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At the close of the American Revolution, Great Britain formally surrendered all lands east of the Mississippi to the United States. The territory of Mississippi included parts of the present-day Alabama, but the land was largely a wilderness with a considerable fur trade and beginnings of cotton cultivation. However, both the fur trade and cotton production had to be interrupted during a war in 1812 when new settlers poured into the Alabama region from Georgia and Tennessee. The wealthy newcomers settled in the fertile bottomlands, established large plantations and produced cotton. The poorer ones took over the less fertile uplands, where they eked out a living. The population eventually grew to such an extent that the Territory of Alabama was set up in 1817, and two years later in 1819, it officially became a state.
Alabama was once covered by vast forests of pine, which still form the largest proportion of the state’s forest growth. Alabama has an abundance of cypress, hickory, oak, and various gum trees. Red cedar grows throughout the state. There are more than 150 shrubs, and cultivated plants include wisteria and camellia. In a state where large herds of bison, elk, bear and deer once roamed, only the white-tailed deer remains abundant. Ninety-seven animals, fish and birds (including the Alabama beach mouse, gray bat, red-belly turtle, bald eagle, finback and humpback whales, and wood stork), and eighteen plant species are now listed endangered by the US Fish and Wildlife Service.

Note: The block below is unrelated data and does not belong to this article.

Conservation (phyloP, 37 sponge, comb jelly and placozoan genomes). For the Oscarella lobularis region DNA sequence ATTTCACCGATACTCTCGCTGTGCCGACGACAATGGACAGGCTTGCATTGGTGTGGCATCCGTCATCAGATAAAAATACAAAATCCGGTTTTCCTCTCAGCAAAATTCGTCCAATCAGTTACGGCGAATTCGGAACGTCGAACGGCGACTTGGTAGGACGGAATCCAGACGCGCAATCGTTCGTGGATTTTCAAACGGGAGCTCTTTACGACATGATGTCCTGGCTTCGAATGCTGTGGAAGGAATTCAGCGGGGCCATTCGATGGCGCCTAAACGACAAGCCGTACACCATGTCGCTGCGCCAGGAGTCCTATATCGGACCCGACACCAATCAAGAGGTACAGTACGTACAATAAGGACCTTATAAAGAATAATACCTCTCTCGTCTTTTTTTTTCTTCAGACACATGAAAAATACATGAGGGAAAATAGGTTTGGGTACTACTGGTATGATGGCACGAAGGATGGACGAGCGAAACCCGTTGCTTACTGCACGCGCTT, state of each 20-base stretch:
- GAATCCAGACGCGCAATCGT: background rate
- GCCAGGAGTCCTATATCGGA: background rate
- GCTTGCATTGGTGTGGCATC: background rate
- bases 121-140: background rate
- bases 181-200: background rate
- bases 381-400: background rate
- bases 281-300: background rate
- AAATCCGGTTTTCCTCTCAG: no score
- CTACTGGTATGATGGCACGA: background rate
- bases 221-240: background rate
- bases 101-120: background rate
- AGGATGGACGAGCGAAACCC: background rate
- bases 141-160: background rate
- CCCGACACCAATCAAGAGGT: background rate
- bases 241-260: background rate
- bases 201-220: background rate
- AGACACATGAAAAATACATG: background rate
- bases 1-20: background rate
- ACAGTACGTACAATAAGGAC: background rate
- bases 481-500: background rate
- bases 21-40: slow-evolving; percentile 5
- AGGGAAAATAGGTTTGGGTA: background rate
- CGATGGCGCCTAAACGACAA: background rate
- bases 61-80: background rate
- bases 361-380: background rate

The ‘Go-Green Initiatives’ of the Going Green Project, GreenSense LLC, etc, highlight some of the important developments toward making Alabama a greener place to live, work and play. The environmental legislation and policies include: stricter standards for more than 50 cancer-causing pollutants; landfill fee and recycling initiative; tougher fines for illegal hunting and fishing; habitat and species protection; nature conservation; ensuring greener cities and green buildings in terms of renewable energy, public transit, recycling and setting aside land for parks and nature preserves; reduced waste and water consumption; media, business and festivals regularly scheduling ‘green’ features; expansion in the use of renewable and alternative energy sources; ‘clean fuel’ movement like use of biofuels/biodiesel; Statewide water plan resolution and provision of water conservation kits to Alabama residents which include leak-detection tablets, toilet-displacement bags to reduce water usage, lawn watering gauge, etc; expanding urban parkland and open spaces; use of innovative and creative techniques to revitalize blighted, contaminated lands for productive, new uses.
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